Elaine Stritch: Shoot Me



IMDb Rating 7.5/10 10 990 990

Plot summary

Broadway legend Elaine Stritch remains in the spotlight at eighty-seven years old. Join the uncompromising Tony and Emmy Award-winner both on and off stage in this revealing documentary. With interviews from Tina Fey, Nathan Lane, Hal Prince and others, ELAINE STRITCH: SHOOT ME blends rare archival footage and intimate cinema vérité to reach beyond Stritch’s brassy exterior, revealing a multi-dimensional portrait of a complex woman and an inspiring artist.

Uploaded by: FREEMAN
July 03, 2024 at 01:00 PM

Top cast

Sarah Jessica Parker as Self - Audience Member
Tina Fey as Self
Alec Baldwin as Self
Woody Allen as Self
745.5 MB
English 2.0
23.976 fps
1 hr 21 min
Seeds ...

Movie Reviews

Reviewed by paul-allaer 8 / 10

"A molotov cocktail of savvy, madness and genius"

"Elaine Stretch" (2013 release; 80 min.) is a candid and intimate look at the legendary Broadway star, now age 86. As the movie opens, we spend time with Elaine as she goes about her business at her apartment in the Hotel Carlyle. Elaine is gearing up for another show, "Elaine Sings Sondheim" and we watch her at the rehearsals. The documentary contains tons of testimonials, including James Gandolfini (RIP), who quips "if we both had been 35 when we met, I'm sure it would've resulted in a torrid love affair that ends badly. I love that woman", ha!

The documentary also shows Elaine battling diabetes and alcoholism. When asked point blank what she fears the most, she answers "drinking". The other challenge she battles is to remember the lyrics of the songs she is to perform, be it during the rehearsals or during the show itself. It all leads up to Elaine's performance at the Town Hall in NY.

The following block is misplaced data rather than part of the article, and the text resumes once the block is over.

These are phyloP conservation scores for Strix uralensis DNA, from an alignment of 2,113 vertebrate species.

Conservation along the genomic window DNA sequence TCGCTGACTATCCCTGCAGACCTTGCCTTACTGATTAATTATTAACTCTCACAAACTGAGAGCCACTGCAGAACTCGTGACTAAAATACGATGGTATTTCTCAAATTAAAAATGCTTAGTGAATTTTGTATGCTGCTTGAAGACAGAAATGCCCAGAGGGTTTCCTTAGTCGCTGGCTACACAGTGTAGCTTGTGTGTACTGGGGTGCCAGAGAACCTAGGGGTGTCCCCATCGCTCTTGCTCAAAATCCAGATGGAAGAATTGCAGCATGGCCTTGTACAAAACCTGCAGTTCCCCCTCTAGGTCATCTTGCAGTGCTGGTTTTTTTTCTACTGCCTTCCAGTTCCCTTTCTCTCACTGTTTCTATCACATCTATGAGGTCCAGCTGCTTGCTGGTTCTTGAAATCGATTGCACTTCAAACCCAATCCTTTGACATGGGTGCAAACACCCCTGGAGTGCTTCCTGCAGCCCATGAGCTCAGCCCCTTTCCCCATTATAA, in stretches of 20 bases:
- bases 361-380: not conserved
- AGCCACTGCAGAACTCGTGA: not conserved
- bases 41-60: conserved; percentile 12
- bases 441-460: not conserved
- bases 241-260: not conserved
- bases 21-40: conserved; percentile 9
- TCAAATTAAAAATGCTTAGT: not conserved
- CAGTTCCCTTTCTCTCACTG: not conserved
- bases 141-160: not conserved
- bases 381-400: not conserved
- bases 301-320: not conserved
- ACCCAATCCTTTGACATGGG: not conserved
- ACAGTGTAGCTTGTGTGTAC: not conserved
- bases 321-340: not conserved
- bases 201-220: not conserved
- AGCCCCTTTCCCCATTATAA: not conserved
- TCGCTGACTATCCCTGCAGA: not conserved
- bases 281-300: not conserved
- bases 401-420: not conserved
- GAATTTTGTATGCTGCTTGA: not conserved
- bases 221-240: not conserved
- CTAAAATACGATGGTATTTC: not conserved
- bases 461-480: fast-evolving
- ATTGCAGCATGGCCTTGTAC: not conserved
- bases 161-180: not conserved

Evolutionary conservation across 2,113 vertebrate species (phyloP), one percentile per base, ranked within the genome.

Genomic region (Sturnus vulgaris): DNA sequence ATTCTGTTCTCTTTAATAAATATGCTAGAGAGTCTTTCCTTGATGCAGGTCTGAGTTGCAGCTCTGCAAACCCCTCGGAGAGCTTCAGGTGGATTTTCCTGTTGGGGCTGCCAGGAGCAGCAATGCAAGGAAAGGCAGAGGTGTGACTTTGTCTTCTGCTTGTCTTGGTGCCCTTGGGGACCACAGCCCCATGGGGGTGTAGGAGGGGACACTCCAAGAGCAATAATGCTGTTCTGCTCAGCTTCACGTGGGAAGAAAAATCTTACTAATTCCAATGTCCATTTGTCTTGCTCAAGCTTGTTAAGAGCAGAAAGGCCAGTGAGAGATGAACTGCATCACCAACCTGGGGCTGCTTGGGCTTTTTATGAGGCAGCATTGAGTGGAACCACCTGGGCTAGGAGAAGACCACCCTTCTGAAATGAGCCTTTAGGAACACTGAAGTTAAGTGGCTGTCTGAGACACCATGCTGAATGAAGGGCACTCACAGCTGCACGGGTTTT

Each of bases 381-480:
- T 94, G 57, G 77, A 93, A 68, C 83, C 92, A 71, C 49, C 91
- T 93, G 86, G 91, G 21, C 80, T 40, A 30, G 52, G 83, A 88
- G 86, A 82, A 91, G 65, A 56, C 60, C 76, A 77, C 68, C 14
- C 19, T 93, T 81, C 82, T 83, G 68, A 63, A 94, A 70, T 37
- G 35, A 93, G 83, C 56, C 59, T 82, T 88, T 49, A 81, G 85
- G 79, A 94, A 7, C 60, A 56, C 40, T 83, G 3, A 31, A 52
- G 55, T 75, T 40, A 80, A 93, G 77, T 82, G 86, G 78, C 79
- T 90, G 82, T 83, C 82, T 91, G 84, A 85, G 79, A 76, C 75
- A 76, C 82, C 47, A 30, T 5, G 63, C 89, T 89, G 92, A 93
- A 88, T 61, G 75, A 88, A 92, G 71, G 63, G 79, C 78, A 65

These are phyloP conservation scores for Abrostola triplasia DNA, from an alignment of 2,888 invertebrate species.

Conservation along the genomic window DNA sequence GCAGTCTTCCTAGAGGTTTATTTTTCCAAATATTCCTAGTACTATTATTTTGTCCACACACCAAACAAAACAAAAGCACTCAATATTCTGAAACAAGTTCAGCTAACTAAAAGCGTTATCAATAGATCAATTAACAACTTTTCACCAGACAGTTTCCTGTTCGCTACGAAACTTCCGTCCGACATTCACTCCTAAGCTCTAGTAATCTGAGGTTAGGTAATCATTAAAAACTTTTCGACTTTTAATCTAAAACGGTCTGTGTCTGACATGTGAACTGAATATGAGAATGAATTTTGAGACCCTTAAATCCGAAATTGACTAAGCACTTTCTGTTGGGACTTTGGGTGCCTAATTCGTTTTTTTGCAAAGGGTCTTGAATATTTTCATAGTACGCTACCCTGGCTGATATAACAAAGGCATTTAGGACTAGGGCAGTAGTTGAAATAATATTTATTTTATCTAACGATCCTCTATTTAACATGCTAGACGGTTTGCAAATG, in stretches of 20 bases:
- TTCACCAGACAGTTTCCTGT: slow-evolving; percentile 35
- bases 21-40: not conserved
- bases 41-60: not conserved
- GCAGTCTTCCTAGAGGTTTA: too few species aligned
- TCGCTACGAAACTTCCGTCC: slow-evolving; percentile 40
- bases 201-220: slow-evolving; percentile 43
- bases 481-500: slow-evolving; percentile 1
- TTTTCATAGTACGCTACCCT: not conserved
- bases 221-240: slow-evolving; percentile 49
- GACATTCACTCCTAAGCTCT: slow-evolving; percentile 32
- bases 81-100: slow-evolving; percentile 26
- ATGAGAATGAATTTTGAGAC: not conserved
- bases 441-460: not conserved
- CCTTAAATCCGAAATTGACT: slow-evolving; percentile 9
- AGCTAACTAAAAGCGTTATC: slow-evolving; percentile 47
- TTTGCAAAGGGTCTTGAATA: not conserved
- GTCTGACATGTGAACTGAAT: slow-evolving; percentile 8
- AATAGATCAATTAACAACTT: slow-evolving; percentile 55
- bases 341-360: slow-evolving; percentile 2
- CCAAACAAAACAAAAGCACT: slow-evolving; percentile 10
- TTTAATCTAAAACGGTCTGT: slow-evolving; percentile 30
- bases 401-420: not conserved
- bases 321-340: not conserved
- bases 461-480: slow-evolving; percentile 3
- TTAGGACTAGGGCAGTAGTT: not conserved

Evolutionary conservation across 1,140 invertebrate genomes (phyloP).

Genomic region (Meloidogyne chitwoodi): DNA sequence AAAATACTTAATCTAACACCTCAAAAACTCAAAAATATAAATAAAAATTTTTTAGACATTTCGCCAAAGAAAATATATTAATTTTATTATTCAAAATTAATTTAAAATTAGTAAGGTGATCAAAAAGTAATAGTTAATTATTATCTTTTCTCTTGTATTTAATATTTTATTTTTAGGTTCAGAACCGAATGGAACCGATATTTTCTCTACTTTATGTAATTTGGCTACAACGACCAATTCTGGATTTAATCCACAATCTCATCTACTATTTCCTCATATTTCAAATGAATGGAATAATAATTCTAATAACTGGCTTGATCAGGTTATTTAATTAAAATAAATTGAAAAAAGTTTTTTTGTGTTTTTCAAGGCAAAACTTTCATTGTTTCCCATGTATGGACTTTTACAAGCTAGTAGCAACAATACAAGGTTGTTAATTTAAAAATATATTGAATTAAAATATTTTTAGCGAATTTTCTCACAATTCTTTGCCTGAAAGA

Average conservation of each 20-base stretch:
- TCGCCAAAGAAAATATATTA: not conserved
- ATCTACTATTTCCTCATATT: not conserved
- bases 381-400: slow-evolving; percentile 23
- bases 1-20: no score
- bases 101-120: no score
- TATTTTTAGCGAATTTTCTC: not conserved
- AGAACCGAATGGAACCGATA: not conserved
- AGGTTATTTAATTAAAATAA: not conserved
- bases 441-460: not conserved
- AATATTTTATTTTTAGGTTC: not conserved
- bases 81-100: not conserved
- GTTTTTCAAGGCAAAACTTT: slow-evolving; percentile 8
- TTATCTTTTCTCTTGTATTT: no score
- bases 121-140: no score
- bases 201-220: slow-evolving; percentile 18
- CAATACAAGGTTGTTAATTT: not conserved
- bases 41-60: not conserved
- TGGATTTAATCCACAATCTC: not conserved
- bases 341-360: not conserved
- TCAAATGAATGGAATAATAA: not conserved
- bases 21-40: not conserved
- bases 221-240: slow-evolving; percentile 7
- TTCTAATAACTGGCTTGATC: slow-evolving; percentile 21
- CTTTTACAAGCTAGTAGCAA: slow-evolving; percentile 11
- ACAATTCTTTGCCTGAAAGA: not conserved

The documentary also contains a bunch of archival clips, including Elaine performing on a TV variety show in 1955, yes almost 60 years ago, but also her unforgettable speech at the Emmys some 10 years ago. Kudos to director Chiemi Karasawa, a veteran in the film industry but her debut as a feature director. She is able to bring us an honest portrayal of an aging ("I'm older but don't call me old!") Elaine Stritch. I can only hope I have the same energy and enthusiasm for life if I make it to 86. This documentary opened this weekend at one of the art-house theaters here in SW Ohio, and the late matinée I saw this at was PACKED, believe it or not. "Elaine Stritch: Shoot Me" is an enjoyable documentary and worth checking out, be it in the theater or on DVD/Blu-ray.

Reviewed by kevinpkeelan 8 / 10


(I felt compelled to check the SPOILER ALERT box because standards as to what constitutes a "spoiler" vary widely among film lovers. Some people want to be told just bout nothing about a given film. Movie trailers generally reveal far, far too much. As a film reviewer I try to keep to myself that which I would not want to know before experiencing a movie.)